While it may seem churlish to try to draw comparisons between intensive poultry and the production of suckled calves, the meticulous attention to every facet of management and performance that underpins David Speller’s broiler unit near Chesterfield must prove that there are lessons to be learned by the beef sector.
Working with a system over which you have total “push button” control – in terms of environment and feeding – is the template of livestock production operated on this award winning unit. But it’s certainly a world apart from the plethora of unpredictability that is very much the norm for our traditional management of beef cattle.
Although beef farmers can never be expected to achieve the same level of control, there are elements of the cutting edge management at Mr Speller’s unit that should be examined more closely by the red meat sector in an attempt to emulate them in part to help create a much tighter and more effective approach to performance and cost control.
• MONITORING COSTS AND PRODUCTION
This poultry unit, which always has 180,000 birds on site, is staffed by one man for five-hours a day – an indication of the degree of computerisation that is responsible for every aspect of management.
And when any minor changes may have to be made they can all be undertaken, if necessary, by accessing the software through a mobile phone. On a recent visit to China, Mr Speller was able to make changes to the ventilation of one of his broiler sheds in Derbyshire via his mobile.
But it’s how he’s able to monitor every aspect of his costs of production – and the level of performance he demands to generate maximum profit from the 1.2 million birds he produces every year – that could be a valuable management stimulus to beef producers.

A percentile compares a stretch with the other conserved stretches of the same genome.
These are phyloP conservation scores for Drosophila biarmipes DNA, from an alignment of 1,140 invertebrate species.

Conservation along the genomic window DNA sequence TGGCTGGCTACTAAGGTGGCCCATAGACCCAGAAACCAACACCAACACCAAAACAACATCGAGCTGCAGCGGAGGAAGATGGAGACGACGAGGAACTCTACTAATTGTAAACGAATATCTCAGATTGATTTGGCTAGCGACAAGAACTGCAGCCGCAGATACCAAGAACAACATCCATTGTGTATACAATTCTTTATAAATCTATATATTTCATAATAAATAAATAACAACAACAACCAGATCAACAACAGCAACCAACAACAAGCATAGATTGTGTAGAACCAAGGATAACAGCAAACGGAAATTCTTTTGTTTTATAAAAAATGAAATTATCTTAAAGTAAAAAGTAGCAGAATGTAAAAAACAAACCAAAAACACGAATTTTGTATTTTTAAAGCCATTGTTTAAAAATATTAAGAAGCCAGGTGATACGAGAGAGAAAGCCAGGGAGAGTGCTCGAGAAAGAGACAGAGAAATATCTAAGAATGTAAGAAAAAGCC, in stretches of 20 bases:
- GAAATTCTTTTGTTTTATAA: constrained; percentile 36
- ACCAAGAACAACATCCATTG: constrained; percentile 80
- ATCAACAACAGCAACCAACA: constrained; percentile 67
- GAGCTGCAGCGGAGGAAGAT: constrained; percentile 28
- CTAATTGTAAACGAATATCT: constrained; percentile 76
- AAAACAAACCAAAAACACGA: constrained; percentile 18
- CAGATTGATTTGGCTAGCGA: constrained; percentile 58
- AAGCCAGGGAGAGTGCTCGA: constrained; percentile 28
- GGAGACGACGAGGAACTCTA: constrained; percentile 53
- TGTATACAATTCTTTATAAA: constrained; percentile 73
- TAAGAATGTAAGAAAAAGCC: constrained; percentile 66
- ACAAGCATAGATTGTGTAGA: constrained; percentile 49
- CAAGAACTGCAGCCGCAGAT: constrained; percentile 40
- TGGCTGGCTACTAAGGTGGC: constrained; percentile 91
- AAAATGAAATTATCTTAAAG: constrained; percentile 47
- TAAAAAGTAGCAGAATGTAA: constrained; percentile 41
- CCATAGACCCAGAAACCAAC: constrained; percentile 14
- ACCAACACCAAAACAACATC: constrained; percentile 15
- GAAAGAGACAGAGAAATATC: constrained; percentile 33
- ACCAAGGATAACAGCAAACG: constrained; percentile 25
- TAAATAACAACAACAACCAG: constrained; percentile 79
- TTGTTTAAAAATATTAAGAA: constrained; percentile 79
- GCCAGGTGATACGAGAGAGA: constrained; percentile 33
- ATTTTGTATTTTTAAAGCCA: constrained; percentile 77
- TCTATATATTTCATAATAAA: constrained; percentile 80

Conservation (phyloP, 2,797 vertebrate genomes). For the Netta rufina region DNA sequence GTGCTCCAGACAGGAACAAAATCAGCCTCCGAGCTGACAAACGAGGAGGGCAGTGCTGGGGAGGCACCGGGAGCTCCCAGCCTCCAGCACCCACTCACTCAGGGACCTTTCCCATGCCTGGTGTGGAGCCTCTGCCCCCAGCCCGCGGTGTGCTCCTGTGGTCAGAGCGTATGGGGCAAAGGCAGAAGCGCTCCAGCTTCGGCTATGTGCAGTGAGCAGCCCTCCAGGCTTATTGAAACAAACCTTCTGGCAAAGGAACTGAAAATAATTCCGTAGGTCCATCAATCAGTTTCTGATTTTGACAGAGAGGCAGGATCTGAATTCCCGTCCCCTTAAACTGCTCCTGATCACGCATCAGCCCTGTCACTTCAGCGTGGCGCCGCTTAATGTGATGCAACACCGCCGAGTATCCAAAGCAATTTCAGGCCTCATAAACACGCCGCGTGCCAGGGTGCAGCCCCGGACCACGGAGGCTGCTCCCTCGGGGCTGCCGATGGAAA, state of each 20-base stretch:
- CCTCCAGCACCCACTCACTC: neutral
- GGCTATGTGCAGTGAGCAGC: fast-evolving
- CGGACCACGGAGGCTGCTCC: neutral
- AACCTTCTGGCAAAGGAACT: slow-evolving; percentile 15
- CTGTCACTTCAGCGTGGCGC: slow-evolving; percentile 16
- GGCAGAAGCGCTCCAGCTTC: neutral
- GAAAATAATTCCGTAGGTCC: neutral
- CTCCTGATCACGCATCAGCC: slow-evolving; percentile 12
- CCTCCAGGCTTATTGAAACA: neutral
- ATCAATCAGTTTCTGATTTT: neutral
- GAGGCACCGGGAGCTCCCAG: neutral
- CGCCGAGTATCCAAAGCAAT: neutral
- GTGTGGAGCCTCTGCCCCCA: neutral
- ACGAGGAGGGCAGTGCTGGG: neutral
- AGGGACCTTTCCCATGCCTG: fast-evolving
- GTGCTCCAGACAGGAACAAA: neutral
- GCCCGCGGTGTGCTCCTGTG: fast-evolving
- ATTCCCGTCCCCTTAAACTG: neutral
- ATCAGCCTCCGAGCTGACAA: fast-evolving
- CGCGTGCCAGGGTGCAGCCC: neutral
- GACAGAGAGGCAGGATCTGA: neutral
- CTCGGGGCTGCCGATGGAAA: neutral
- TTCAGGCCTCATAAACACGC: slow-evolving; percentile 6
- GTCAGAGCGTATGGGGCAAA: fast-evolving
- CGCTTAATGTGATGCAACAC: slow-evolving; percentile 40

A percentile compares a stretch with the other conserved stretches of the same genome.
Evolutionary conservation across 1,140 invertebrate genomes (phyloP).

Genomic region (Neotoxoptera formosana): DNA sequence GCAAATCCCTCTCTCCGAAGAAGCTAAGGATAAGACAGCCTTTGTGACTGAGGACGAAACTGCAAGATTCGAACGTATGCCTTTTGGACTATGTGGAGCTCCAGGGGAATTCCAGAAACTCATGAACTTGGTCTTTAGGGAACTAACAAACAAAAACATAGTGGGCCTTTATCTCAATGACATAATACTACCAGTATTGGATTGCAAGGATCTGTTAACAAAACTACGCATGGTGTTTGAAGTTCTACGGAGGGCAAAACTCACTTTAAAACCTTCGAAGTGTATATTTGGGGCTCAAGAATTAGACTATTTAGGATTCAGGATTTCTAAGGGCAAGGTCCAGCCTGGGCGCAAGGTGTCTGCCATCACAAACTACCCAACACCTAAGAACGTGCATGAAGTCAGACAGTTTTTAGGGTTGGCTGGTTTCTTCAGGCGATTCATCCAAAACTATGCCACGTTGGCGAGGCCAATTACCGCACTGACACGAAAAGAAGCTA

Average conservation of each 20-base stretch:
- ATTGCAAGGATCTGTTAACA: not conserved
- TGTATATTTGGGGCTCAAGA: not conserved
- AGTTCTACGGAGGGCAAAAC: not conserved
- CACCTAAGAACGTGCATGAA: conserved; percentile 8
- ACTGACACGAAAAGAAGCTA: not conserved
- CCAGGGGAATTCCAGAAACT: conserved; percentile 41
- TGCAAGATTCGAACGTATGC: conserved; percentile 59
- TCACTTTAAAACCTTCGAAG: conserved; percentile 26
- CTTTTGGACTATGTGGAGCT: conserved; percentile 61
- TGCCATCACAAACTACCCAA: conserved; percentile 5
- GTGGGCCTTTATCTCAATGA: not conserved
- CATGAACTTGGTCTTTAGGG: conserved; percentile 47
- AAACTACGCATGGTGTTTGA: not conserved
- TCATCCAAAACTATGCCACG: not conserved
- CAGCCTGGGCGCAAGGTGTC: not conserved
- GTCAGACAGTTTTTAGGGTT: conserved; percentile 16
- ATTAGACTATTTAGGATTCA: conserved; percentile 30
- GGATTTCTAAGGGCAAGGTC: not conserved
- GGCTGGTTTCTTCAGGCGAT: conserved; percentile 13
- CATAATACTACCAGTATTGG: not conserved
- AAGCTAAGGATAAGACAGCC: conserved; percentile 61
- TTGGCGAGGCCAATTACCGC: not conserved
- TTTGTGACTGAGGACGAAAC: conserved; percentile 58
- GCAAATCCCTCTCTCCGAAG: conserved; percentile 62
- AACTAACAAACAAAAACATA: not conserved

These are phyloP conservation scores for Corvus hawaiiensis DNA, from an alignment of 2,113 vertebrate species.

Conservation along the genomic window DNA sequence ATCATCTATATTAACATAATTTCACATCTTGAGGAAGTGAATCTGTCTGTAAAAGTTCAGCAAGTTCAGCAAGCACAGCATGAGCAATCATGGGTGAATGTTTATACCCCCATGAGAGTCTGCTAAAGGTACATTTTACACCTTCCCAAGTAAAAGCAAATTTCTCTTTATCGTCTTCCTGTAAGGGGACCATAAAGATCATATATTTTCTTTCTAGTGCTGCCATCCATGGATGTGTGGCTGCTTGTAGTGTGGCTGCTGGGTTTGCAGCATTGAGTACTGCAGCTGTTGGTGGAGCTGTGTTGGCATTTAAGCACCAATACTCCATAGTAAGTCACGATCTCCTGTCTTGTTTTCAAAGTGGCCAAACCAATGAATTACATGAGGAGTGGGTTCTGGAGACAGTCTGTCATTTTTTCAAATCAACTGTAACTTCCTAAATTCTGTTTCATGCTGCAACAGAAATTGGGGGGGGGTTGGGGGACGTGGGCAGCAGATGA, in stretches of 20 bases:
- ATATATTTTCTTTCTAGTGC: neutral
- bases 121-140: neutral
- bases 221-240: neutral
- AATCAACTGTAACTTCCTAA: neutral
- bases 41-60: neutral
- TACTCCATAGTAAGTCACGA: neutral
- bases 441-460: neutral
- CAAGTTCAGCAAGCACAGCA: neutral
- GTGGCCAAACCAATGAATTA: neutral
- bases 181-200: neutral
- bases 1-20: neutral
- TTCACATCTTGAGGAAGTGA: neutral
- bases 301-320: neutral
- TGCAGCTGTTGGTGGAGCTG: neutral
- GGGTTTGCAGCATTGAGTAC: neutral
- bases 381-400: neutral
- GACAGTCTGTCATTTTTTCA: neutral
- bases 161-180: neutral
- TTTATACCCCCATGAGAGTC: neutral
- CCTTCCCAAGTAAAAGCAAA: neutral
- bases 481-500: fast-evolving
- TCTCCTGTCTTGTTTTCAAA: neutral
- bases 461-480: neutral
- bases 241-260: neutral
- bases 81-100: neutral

One of the most fundamental aspects of Mr Speller’s business is that he knows the birds on his unit are gaining 25% of their bodyweight every day. There is no guesswork over weight gain. He knows the level of performance to expect because the birds are the product of decades of genetic selection for optimum growth. So is that the challenge, via the use of Estimated Breeding Values, faced by the beef sector?
Mr Speller is also acutely aware of the financial impact on his turnover should any minor aspect of his management fail. A “blip” – even for a few hours – can mean fractions of grammes of lost weight gain that quickly multiply into significant cash losses through poorer growth.
Applying that approach to beef production should stimulate greater awareness of the knock-on effect of time-delays in marketing, forced extensions to the length of finishing times and short-falls in management – all of which can seriously erode margins.